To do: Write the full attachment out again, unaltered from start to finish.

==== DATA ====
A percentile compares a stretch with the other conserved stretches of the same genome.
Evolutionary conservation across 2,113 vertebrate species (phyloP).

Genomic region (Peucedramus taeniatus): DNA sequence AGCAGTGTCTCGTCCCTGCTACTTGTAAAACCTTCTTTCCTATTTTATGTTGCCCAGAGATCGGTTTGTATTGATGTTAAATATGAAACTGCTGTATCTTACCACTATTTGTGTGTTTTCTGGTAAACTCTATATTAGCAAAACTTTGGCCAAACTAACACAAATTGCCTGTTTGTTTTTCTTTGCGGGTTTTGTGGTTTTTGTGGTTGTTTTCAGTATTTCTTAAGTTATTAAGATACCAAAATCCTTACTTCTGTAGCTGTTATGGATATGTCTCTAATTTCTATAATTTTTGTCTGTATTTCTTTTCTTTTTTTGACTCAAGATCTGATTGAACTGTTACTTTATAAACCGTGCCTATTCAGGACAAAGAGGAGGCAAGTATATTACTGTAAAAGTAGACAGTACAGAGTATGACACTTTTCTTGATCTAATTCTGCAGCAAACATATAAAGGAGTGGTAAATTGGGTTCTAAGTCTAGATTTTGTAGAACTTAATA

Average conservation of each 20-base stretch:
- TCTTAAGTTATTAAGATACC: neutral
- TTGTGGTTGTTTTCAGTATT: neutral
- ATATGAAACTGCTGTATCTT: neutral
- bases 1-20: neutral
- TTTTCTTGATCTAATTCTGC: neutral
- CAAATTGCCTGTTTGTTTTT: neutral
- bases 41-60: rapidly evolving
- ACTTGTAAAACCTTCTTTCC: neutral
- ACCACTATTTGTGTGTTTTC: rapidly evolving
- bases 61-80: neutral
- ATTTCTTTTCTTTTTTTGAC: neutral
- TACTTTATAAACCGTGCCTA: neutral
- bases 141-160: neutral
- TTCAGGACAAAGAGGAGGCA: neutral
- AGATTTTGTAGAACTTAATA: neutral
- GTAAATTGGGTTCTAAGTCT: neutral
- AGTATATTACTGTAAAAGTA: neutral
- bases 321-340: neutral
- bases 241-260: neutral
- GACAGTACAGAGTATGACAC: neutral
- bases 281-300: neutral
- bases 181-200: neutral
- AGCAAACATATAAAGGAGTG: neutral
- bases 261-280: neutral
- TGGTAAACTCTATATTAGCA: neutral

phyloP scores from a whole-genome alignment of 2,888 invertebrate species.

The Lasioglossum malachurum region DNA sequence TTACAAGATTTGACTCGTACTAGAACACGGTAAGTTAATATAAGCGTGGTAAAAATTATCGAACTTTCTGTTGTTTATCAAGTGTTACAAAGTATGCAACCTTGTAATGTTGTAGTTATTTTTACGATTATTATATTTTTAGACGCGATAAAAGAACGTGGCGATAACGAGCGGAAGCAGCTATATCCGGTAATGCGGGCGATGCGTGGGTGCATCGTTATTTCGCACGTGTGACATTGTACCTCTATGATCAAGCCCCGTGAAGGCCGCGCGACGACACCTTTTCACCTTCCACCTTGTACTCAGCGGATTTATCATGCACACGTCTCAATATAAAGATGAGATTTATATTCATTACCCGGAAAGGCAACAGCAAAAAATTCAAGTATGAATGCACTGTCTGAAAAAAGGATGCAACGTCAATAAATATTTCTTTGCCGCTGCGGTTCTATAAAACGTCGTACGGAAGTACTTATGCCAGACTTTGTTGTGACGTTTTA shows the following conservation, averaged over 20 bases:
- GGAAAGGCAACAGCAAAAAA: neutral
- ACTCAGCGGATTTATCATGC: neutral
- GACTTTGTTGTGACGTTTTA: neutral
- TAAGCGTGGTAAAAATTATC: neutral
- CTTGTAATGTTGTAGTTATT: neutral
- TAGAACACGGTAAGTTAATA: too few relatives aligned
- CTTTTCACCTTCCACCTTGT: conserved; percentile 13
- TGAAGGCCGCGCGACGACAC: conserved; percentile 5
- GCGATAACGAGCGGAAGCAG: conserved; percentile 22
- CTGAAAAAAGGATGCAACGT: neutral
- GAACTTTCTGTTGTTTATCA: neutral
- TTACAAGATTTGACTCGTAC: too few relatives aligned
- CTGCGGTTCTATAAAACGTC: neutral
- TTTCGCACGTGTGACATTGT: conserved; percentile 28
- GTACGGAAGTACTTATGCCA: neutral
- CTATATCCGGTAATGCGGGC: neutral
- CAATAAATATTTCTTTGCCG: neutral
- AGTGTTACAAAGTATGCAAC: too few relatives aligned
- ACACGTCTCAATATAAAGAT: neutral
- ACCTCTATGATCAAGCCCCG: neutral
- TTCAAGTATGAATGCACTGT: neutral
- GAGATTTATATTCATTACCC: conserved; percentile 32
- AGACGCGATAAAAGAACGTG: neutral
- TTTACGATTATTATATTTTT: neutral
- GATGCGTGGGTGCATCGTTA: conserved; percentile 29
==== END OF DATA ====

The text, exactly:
A percentile compares a stretch with the other conserved stretches of the same genome.
Evolutionary conservation across 2,113 vertebrate species (phyloP).

Genomic region (Peucedramus taeniatus): DNA sequence AGCAGTGTCTCGTCCCTGCTACTTGTAAAACCTTCTTTCCTATTTTATGTTGCCCAGAGATCGGTTTGTATTGATGTTAAATATGAAACTGCTGTATCTTACCACTATTTGTGTGTTTTCTGGTAAACTCTATATTAGCAAAACTTTGGCCAAACTAACACAAATTGCCTGTTTGTTTTTCTTTGCGGGTTTTGTGGTTTTTGTGGTTGTTTTCAGTATTTCTTAAGTTATTAAGATACCAAAATCCTTACTTCTGTAGCTGTTATGGATATGTCTCTAATTTCTATAATTTTTGTCTGTATTTCTTTTCTTTTTTTGACTCAAGATCTGATTGAACTGTTACTTTATAAACCGTGCCTATTCAGGACAAAGAGGAGGCAAGTATATTACTGTAAAAGTAGACAGTACAGAGTATGACACTTTTCTTGATCTAATTCTGCAGCAAACATATAAAGGAGTGGTAAATTGGGTTCTAAGTCTAGATTTTGTAGAACTTAATA

Average conservation of each 20-base stretch:
- TCTTAAGTTATTAAGATACC: neutral
- TTGTGGTTGTTTTCAGTATT: neutral
- ATATGAAACTGCTGTATCTT: neutral
- bases 1-20: neutral
- TTTTCTTGATCTAATTCTGC: neutral
- CAAATTGCCTGTTTGTTTTT: neutral
- bases 41-60: rapidly evolving
- ACTTGTAAAACCTTCTTTCC: neutral
- ACCACTATTTGTGTGTTTTC: rapidly evolving
- bases 61-80: neutral
- ATTTCTTTTCTTTTTTTGAC: neutral
- TACTTTATAAACCGTGCCTA: neutral
- bases 141-160: neutral
- TTCAGGACAAAGAGGAGGCA: neutral
- AGATTTTGTAGAACTTAATA: neutral
- GTAAATTGGGTTCTAAGTCT: neutral
- AGTATATTACTGTAAAAGTA: neutral
- bases 321-340: neutral
- bases 241-260: neutral
- GACAGTACAGAGTATGACAC: neutral
- bases 281-300: neutral
- bases 181-200: neutral
- AGCAAACATATAAAGGAGTG: neutral
- bases 261-280: neutral
- TGGTAAACTCTATATTAGCA: neutral

phyloP scores from a whole-genome alignment of 2,888 invertebrate species.

The Lasioglossum malachurum region DNA sequence TTACAAGATTTGACTCGTACTAGAACACGGTAAGTTAATATAAGCGTGGTAAAAATTATCGAACTTTCTGTTGTTTATCAAGTGTTACAAAGTATGCAACCTTGTAATGTTGTAGTTATTTTTACGATTATTATATTTTTAGACGCGATAAAAGAACGTGGCGATAACGAGCGGAAGCAGCTATATCCGGTAATGCGGGCGATGCGTGGGTGCATCGTTATTTCGCACGTGTGACATTGTACCTCTATGATCAAGCCCCGTGAAGGCCGCGCGACGACACCTTTTCACCTTCCACCTTGTACTCAGCGGATTTATCATGCACACGTCTCAATATAAAGATGAGATTTATATTCATTACCCGGAAAGGCAACAGCAAAAAATTCAAGTATGAATGCACTGTCTGAAAAAAGGATGCAACGTCAATAAATATTTCTTTGCCGCTGCGGTTCTATAAAACGTCGTACGGAAGTACTTATGCCAGACTTTGTTGTGACGTTTTA shows the following conservation, averaged over 20 bases:
- GGAAAGGCAACAGCAAAAAA: neutral
- ACTCAGCGGATTTATCATGC: neutral
- GACTTTGTTGTGACGTTTTA: neutral
- TAAGCGTGGTAAAAATTATC: neutral
- CTTGTAATGTTGTAGTTATT: neutral
- TAGAACACGGTAAGTTAATA: too few relatives aligned
- CTTTTCACCTTCCACCTTGT: conserved; percentile 13
- TGAAGGCCGCGCGACGACAC: conserved; percentile 5
- GCGATAACGAGCGGAAGCAG: conserved; percentile 22
- CTGAAAAAAGGATGCAACGT: neutral
- GAACTTTCTGTTGTTTATCA: neutral
- TTACAAGATTTGACTCGTAC: too few relatives aligned
- CTGCGGTTCTATAAAACGTC: neutral
- TTTCGCACGTGTGACATTGT: conserved; percentile 28
- GTACGGAAGTACTTATGCCA: neutral
- CTATATCCGGTAATGCGGGC: neutral
- CAATAAATATTTCTTTGCCG: neutral
- AGTGTTACAAAGTATGCAAC: too few relatives aligned
- ACACGTCTCAATATAAAGAT: neutral
- ACCTCTATGATCAAGCCCCG: neutral
- TTCAAGTATGAATGCACTGT: neutral
- GAGATTTATATTCATTACCC: conserved; percentile 32
- AGACGCGATAAAAGAACGTG: neutral
- TTTACGATTATTATATTTTT: neutral
- GATGCGTGGGTGCATCGTTA: conserved; percentile 29